You have been investigated for alleged misconduct. Some of it was substantiated. This adverse report can affect the rest of your life. You are retiring. Your commander has given you a document with the Subject Line: Officer Grade Determination Notification. This means that your military service will determine if you can retire in your current grade. You have been in the military your entire adult life, served your country on remote assignments, deployed to war zones, near death more times than you can count, and you have been separated from your spouse and children for years due to your service to country. And now everything you have dedicated your life to and worked for your entire life is at risk.
Because of some type of substantiated misconduct–regardless of the seriousness–you will face an OGD. You may retire at a lower rank–a rank you worked day and night to achieve during years of tireless service to your country. While the reduction in rank is one matter, the reduction in pay is also very significant. A reduction in even one grade can mean the loss of hundreds of thousands of dollars in the span of 20-30 years of your retirement. You paid the price when served with paperwork for your misconduct. You got through that process. Now your financial security and livelihood is at stake.
All services have similar regulations in how they process OGDs because of the US Statute that discusses the rules for retirement. As an example, Air Force Instruction 36-3203, Service Retirements, paragraph 7.2 states that “A commissioned officer retiring for other than disability and any other than age or service requirements is retired in the highest grade held satisfactorily, as determined by the SecAF or SecAF delegee….” Paragraph 7.6, Officer Grade Determination (OGD) in Conjunction with Retirement discusses the process for OGDs.
An OGD must be completed prior to retirement or disability separation in the following circumstances IAW AFI 36-3203, paragraph 7.6.3 (verbatim extracts below):
- The officer has applied for retirement in lieu of judicial or administrative separation action.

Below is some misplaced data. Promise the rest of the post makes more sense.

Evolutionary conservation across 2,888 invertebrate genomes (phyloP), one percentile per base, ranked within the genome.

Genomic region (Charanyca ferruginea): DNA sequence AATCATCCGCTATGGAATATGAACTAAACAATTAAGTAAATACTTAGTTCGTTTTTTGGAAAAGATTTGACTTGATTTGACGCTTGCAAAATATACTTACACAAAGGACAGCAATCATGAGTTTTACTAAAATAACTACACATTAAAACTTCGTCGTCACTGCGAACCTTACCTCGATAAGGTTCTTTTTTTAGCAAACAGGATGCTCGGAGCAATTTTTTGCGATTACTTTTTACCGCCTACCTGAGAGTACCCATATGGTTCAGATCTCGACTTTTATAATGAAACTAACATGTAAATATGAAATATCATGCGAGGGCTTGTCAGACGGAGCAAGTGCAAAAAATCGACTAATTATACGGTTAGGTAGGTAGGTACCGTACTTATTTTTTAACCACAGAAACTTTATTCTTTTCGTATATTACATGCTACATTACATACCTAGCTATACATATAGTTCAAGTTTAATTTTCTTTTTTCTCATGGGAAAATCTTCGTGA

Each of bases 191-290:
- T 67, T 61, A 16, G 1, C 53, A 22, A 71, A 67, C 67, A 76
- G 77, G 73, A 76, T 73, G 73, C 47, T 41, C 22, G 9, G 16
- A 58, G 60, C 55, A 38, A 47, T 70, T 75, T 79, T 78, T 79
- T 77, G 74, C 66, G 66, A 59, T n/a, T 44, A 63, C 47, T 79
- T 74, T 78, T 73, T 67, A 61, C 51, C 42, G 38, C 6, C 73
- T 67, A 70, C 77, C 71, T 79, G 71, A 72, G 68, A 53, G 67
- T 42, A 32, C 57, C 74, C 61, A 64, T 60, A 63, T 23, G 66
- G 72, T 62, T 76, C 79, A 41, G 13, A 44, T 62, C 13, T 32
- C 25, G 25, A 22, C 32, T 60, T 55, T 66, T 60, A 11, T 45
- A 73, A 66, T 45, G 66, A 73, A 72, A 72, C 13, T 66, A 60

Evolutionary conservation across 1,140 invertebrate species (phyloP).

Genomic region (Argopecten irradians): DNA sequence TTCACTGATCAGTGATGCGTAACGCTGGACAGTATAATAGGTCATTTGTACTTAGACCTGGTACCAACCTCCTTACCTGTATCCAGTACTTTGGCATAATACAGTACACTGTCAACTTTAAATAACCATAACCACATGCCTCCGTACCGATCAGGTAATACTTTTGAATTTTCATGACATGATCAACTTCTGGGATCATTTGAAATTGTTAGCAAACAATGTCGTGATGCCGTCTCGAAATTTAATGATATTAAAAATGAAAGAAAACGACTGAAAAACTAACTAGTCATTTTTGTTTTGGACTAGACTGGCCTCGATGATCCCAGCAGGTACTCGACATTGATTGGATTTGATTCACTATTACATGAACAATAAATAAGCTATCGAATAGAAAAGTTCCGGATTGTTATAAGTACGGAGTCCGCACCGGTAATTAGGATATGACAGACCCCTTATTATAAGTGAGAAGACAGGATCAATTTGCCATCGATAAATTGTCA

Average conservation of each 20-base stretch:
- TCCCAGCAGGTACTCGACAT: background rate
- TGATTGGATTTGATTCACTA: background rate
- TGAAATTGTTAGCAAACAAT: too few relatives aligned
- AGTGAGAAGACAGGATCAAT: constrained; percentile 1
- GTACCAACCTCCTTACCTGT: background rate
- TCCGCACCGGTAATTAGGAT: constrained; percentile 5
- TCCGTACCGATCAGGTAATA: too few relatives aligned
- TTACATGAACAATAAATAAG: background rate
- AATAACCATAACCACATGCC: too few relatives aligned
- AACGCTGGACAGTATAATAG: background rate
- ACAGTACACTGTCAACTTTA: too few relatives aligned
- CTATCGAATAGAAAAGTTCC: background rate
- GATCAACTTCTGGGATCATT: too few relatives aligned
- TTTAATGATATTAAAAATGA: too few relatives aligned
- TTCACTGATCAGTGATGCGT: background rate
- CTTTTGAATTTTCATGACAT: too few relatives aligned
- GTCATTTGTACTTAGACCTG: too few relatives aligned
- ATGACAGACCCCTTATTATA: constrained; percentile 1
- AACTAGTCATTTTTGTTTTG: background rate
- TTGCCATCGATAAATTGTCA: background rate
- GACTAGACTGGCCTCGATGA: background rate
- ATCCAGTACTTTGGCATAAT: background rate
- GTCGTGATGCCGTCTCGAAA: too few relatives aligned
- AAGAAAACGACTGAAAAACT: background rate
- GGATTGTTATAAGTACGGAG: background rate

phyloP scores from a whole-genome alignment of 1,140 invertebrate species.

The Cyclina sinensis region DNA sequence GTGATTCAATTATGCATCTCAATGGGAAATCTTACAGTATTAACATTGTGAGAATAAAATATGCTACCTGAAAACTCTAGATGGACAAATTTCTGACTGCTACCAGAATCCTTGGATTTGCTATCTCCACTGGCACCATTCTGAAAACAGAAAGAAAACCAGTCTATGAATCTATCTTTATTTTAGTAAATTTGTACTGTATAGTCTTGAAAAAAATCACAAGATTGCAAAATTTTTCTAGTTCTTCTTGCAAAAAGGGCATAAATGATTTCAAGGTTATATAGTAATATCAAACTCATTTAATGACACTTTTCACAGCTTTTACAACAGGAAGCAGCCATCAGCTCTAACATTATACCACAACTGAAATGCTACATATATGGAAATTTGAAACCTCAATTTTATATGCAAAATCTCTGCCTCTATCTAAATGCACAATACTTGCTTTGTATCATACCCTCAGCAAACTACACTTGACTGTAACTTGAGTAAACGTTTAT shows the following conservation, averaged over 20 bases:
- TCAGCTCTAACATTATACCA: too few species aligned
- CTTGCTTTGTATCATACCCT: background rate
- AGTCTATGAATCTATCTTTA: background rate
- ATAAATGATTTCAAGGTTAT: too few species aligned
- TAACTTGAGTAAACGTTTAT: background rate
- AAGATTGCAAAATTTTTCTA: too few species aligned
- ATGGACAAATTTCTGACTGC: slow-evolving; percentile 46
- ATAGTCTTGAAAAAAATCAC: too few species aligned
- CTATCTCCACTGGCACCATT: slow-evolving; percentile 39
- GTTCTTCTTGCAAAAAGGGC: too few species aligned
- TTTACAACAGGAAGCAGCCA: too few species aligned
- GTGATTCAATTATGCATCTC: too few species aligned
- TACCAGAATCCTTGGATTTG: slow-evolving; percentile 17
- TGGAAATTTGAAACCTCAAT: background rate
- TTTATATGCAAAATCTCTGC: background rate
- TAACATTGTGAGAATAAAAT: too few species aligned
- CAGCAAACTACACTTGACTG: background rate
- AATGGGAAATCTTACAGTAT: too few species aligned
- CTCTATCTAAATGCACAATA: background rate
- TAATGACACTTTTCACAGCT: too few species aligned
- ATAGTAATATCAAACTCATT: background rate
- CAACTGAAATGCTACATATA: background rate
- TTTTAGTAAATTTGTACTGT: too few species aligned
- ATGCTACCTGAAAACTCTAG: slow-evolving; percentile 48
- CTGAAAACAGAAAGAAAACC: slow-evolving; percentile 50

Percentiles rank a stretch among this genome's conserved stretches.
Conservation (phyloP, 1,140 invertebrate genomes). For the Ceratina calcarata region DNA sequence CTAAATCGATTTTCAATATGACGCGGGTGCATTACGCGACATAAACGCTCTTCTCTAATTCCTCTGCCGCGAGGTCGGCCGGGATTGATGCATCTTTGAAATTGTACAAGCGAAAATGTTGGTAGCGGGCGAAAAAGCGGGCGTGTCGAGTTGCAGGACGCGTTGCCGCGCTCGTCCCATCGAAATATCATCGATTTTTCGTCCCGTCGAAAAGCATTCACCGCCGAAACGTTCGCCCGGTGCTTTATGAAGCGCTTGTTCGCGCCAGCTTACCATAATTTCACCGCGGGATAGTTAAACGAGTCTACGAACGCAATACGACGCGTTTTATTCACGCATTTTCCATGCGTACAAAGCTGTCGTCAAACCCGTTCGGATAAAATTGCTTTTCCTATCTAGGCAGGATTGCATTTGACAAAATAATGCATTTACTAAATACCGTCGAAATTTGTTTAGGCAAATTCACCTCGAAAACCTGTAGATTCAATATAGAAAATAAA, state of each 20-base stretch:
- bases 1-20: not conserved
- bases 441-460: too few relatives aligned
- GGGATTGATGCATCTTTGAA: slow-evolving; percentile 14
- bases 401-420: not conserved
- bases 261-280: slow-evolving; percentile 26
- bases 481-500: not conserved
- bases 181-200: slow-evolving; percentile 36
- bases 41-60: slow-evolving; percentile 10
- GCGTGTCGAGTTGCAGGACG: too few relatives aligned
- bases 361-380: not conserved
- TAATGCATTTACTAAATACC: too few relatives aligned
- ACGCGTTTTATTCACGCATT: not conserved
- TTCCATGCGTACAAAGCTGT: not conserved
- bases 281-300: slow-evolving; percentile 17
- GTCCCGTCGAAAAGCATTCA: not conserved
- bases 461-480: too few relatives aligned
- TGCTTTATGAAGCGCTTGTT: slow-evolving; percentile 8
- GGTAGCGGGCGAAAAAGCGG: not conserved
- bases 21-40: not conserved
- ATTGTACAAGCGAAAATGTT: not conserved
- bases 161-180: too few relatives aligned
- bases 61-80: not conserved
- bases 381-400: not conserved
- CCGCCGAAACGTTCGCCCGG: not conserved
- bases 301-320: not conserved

- The officer has a court-martial conviction
- The officer has a civilian conviction for misconduct which, did (or would) result in a mandatory comment and a referral in the member’s next OPR, training report or PRF.
- The officer, since their last promotion, has been the subject of any substantiated adverse finding or conclusion from an officially documented investigation, proceeding, or inquiry (exception minor traffic infractions). Such cases include, but are not limited to any cases which have resulted in Article 15, UCMJ punishment, reprimand, or admonition within 4 years of the requested effective date of retirement.
- In any other case in which the commander or other appropriate authority believes an OGD appropriate.
The US Army (as do other services) has a similar process governed by AR-15-80, which allows an OGD to be initiated where an officer has any information “deemed substantiated adverse, and material to determination of retired grade.”
This means that if there was any type of investigation pertaining to you that substantiated an adverse finding—you are subject to an OGD. The wording of the instruction makes it clear that the adverse finding is sufficient to trigger an OGD–whether or not you received administrative action as a result of the finding. And, since your commander or other appropriate authority can also initiate an OGD when he or she believes it is appropriate, you are subject to an OGD for any matter your command believes affects whether you served satisfactorily in your current grade.
Once an OGD is initiated you have 10 calendar days to respond unless you receive an extension of time. It is a very serious process that can have lifelong consequences.
What can you do? If you have bad paperwork” in your records or substantiated misconduct, even if you aren’t thinking of retiring for several years, it makes sense to understand this process and what you can do in the meantime. An OGD is a serious matter. Don’t wait until you are served the OGD notification to learn about the process. Talk to a military law attorney to see what you can do now to help increase your chances of retiring in grade if and when you face an OGD. What you do now can make a difference. There is hope. Never ever give up.
Ferah Ozbek is a retired from the United States Air Force where she served as an active duty judge advocate for over 20 years. She continues to practice military law and represents military members and veterans who are facing injustice. She specializes in helping military officers respond to Officer Grade Determinations. To learn more about how Ferah can help you, you can send her an e-mail at firstname.lastname@example.org or direct message her on LinkedIn. Visit Ferah’s website at ferahozbek.com